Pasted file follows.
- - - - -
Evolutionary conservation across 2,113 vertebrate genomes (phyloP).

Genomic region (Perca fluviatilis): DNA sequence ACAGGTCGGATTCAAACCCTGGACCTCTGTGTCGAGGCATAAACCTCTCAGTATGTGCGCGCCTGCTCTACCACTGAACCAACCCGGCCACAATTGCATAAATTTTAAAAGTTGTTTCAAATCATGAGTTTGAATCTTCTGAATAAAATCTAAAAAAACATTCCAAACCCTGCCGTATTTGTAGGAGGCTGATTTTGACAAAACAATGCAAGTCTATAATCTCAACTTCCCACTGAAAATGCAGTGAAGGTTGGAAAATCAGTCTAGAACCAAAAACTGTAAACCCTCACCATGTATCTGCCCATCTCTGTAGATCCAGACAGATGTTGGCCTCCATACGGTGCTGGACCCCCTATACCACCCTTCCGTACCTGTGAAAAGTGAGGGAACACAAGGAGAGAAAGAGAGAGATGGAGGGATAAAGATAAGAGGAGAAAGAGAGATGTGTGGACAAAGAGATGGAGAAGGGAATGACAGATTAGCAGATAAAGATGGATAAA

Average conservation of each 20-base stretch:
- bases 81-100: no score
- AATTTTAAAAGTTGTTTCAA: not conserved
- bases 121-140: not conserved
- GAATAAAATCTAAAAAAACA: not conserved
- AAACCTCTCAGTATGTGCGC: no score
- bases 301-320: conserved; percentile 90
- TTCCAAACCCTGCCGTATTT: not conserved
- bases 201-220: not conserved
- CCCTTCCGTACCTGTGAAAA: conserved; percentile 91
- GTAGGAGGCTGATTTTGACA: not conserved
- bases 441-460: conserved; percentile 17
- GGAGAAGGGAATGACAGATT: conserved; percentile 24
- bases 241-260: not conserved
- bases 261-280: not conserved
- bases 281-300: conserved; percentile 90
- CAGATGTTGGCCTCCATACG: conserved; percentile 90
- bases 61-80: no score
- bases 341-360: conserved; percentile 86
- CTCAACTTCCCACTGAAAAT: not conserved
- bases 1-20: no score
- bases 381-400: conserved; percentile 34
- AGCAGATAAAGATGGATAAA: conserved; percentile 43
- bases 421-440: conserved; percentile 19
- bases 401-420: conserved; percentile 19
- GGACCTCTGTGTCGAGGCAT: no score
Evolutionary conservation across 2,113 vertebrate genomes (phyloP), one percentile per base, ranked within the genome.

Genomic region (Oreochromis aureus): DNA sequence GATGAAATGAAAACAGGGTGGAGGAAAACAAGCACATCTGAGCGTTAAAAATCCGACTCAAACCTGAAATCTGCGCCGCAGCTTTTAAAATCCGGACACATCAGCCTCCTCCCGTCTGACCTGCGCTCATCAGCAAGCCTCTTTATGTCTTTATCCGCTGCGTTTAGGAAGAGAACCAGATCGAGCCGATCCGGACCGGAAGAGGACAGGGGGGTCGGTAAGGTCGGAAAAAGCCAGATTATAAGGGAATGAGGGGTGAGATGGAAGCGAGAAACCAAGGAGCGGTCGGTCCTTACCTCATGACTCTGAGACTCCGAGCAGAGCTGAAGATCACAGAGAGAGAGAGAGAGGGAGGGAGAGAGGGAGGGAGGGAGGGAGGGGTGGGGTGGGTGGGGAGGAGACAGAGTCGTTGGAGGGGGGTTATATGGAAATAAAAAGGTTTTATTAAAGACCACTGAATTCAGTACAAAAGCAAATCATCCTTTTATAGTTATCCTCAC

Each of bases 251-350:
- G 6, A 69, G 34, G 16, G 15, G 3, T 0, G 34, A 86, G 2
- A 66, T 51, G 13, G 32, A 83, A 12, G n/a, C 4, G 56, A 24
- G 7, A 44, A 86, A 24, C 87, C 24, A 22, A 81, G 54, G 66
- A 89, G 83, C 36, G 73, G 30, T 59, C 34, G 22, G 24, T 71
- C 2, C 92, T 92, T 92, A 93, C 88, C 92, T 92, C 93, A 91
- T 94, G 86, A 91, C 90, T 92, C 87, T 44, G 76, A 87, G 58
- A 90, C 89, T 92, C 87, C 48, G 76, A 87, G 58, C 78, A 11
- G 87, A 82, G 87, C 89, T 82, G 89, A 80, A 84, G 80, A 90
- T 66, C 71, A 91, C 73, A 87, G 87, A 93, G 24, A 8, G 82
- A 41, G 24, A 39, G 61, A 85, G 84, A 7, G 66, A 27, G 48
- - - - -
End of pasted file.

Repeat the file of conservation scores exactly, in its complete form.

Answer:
Evolutionary conservation across 2,113 vertebrate genomes (phyloP).

Genomic region (Perca fluviatilis): DNA sequence ACAGGTCGGATTCAAACCCTGGACCTCTGTGTCGAGGCATAAACCTCTCAGTATGTGCGCGCCTGCTCTACCACTGAACCAACCCGGCCACAATTGCATAAATTTTAAAAGTTGTTTCAAATCATGAGTTTGAATCTTCTGAATAAAATCTAAAAAAACATTCCAAACCCTGCCGTATTTGTAGGAGGCTGATTTTGACAAAACAATGCAAGTCTATAATCTCAACTTCCCACTGAAAATGCAGTGAAGGTTGGAAAATCAGTCTAGAACCAAAAACTGTAAACCCTCACCATGTATCTGCCCATCTCTGTAGATCCAGACAGATGTTGGCCTCCATACGGTGCTGGACCCCCTATACCACCCTTCCGTACCTGTGAAAAGTGAGGGAACACAAGGAGAGAAAGAGAGAGATGGAGGGATAAAGATAAGAGGAGAAAGAGAGATGTGTGGACAAAGAGATGGAGAAGGGAATGACAGATTAGCAGATAAAGATGGATAAA

Average conservation of each 20-base stretch:
- bases 81-100: no score
- AATTTTAAAAGTTGTTTCAA: not conserved
- bases 121-140: not conserved
- GAATAAAATCTAAAAAAACA: not conserved
- AAACCTCTCAGTATGTGCGC: no score
- bases 301-320: conserved; percentile 90
- TTCCAAACCCTGCCGTATTT: not conserved
- bases 201-220: not conserved
- CCCTTCCGTACCTGTGAAAA: conserved; percentile 91
- GTAGGAGGCTGATTTTGACA: not conserved
- bases 441-460: conserved; percentile 17
- GGAGAAGGGAATGACAGATT: conserved; percentile 24
- bases 241-260: not conserved
- bases 261-280: not conserved
- bases 281-300: conserved; percentile 90
- CAGATGTTGGCCTCCATACG: conserved; percentile 90
- bases 61-80: no score
- bases 341-360: conserved; percentile 86
- CTCAACTTCCCACTGAAAAT: not conserved
- bases 1-20: no score
- bases 381-400: conserved; percentile 34
- AGCAGATAAAGATGGATAAA: conserved; percentile 43
- bases 421-440: conserved; percentile 19
- bases 401-420: conserved; percentile 19
- GGACCTCTGTGTCGAGGCAT: no score
Evolutionary conservation across 2,113 vertebrate genomes (phyloP), one percentile per base, ranked within the genome.

Genomic region (Oreochromis aureus): DNA sequence GATGAAATGAAAACAGGGTGGAGGAAAACAAGCACATCTGAGCGTTAAAAATCCGACTCAAACCTGAAATCTGCGCCGCAGCTTTTAAAATCCGGACACATCAGCCTCCTCCCGTCTGACCTGCGCTCATCAGCAAGCCTCTTTATGTCTTTATCCGCTGCGTTTAGGAAGAGAACCAGATCGAGCCGATCCGGACCGGAAGAGGACAGGGGGGTCGGTAAGGTCGGAAAAAGCCAGATTATAAGGGAATGAGGGGTGAGATGGAAGCGAGAAACCAAGGAGCGGTCGGTCCTTACCTCATGACTCTGAGACTCCGAGCAGAGCTGAAGATCACAGAGAGAGAGAGAGAGGGAGGGAGAGAGGGAGGGAGGGAGGGAGGGGTGGGGTGGGTGGGGAGGAGACAGAGTCGTTGGAGGGGGGTTATATGGAAATAAAAAGGTTTTATTAAAGACCACTGAATTCAGTACAAAAGCAAATCATCCTTTTATAGTTATCCTCAC

Each of bases 251-350:
- G 6, A 69, G 34, G 16, G 15, G 3, T 0, G 34, A 86, G 2
- A 66, T 51, G 13, G 32, A 83, A 12, G n/a, C 4, G 56, A 24
- G 7, A 44, A 86, A 24, C 87, C 24, A 22, A 81, G 54, G 66
- A 89, G 83, C 36, G 73, G 30, T 59, C 34, G 22, G 24, T 71
- C 2, C 92, T 92, T 92, A 93, C 88, C 92, T 92, C 93, A 91
- T 94, G 86, A 91, C 90, T 92, C 87, T 44, G 76, A 87, G 58
- A 90, C 89, T 92, C 87, C 48, G 76, A 87, G 58, C 78, A 11
- G 87, A 82, G 87, C 89, T 82, G 89, A 80, A 84, G 80, A 90
- T 66, C 71, A 91, C 73, A 87, G 87, A 93, G 24, A 8, G 82
- A 41, G 24, A 39, G 61, A 85, G 84, A 7, G 66, A 27, G 48